Montell Cozart’s elevation on KU’s depth chart causes intrigue
10/16/2013 11:29 AM
10/16/2013 11:30 AM
Montell Cozart is probably not the most popular freshman on the Kansas campus, and well … that’s a pretty obvious statement. One of his neighbors at the Jayhawker Towers apartments, home base for KU athletes, is a certain freshman named Andrew Wiggins, the overwhelming favorite to be the top pick in the NBA Draft next summer.
But then there is Cozart, a 6-foot-2 freshman quarterback from Bishop Miege. He is a dual-threat athlete, armed with a blend of strength and speed. He has hands that look like badminton racquets. And he can dunk a basketball with ease.
And, of course, he has also never thrown a pass or played a snap for Kansas. To be accurate, he’s never really done much of anything in front of the general public.
So for now, he is a mystery, a freshman who was elevated to backup status this week in preparation for Kansas’ football game against Oklahoma on Saturday. In a football sense, that makes him a popular guy.
“I told you right from the fall,” KU coach Charlie Weis said. “I told you I’m really high on him. And I’m really high on Montell.”
The question, of course, then becomes whether Cozart is a possible answer for a Kansas offense that has, thus far, underwhelmed during a 2-3 start. Is Weis high enough on Cozart to burn his redshirt season and heave him into the fire of Big 12 football?
The answer is a definite maybe.
“Montell is one of the few people that, as a candidate to be redshirted, that we have not come close to making a decision on yet,” Weis said on Tuesday during his weekly news conference. “People talk about pulling redshirts off; really, we haven’t put redshirts on.”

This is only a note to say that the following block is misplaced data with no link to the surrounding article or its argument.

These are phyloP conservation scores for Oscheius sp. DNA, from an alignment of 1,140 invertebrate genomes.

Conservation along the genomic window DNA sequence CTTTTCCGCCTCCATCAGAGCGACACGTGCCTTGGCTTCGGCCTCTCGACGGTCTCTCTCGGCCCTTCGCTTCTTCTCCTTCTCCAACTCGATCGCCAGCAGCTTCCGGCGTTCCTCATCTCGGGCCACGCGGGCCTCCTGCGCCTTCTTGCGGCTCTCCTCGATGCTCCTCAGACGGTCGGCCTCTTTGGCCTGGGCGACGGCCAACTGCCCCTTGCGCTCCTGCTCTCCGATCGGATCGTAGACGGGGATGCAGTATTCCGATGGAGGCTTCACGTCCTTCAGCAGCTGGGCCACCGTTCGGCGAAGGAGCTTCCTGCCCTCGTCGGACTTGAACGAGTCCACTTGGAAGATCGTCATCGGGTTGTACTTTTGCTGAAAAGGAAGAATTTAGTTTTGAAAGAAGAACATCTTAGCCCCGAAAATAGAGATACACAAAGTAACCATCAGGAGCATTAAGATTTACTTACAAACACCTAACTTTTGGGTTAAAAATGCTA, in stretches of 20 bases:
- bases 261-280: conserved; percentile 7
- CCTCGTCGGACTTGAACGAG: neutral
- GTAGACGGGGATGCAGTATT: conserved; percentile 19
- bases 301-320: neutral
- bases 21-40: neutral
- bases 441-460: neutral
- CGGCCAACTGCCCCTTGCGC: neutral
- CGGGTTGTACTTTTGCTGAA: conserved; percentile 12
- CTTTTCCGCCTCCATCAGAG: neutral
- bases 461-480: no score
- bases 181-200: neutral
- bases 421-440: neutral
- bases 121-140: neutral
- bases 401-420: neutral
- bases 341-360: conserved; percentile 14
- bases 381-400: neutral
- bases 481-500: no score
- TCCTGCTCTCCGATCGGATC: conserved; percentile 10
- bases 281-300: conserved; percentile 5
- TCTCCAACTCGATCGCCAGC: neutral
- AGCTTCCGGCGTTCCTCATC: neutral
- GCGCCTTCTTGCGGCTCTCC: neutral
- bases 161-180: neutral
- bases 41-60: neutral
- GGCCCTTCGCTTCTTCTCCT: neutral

In some ways, the conversation began last Saturday, when starter Jake Heaps connected on just 13 of 26 passes for 152 yards in a 27-17 loss at TCU. Heaps, a junior transfer from BYU, was under heavy pressure all game, getting sacked four times, and a reporter asked Weis if a mobile quarterback, such as Cozart, could have made a difference.
Weis disputed the premise. But if he was looking to squash any speculation of Cozart coming off the bench and playing as a true freshman, he certainly chose an odd course of action. On Tuesday, Weis listed Cozart as a co-No. 2 on the depth chart with sophomore Michael Cummings.
“I would not put him on the depth chart if he was not a legitimate candidate to play this week,” Weis said of Cozart.
To play Cozart, though, would mean benching Heaps — at least for a while. In five games, Heaps’ overall numbers are pretty pedestrian. He has completed 52.6 percent of his passes while throwing for five touchdowns and six interceptions. But those numbers also deserve context. The Jayhawks’ rebuilt offensive line has failed to give Heaps’ much protection, and the receiving corps has been missing in action.
“He’s got a great worth ethic,” KU quarterbacks coach Ron Powlus said this week, evaluating Heaps. “He’s got great quarterback skills; he has abilities to make perfect passes. At the same time, he’s got out of whack on a few plays.”
Powlus, meanwhile, says Cozart has progressed nicely during his first months on campus. A three-star prospect from Bishop Miege, Cozart is often pigeon-holed as a running quarterback — a title he doesn’t care for.
“I consider myself a dual-type guy,” Cozart said in August. “Most definitely pass first.”
But even if Cozart is ready to play, it’s hardy the only factor to consider. Is it worth burning a year of eligibility for half a season, especially when KU appears to have a prayer’s chance at a bowl bid?
In 2006, then-Kansas coach Mark Mangino pulled the redshirt off freshman quarterback Todd Reesing in a late October home game against Colorado. Reesing sparked a dramatic comeback victory, and he guided KU to the Orange Bowl the following season. But it’s also worth remembering that Reesing hardly played after that Colorado victory — and some KU fans would surely have enjoyed an extra season of Reesing in 2010.
In Weis’ view, it only makes sense to burn a year of eligibility if a kid can contribute for at least half the season. That puts the Cozart question on the clock. This Saturday will be Kansas’ sixth game, the midpoint of the season. For now, it appears that Weis hasn’t made up his mind. But he’s certainly open to the idea.
“Sometimes,” Weis said, “it makes them that much more prepared to play the next season.”
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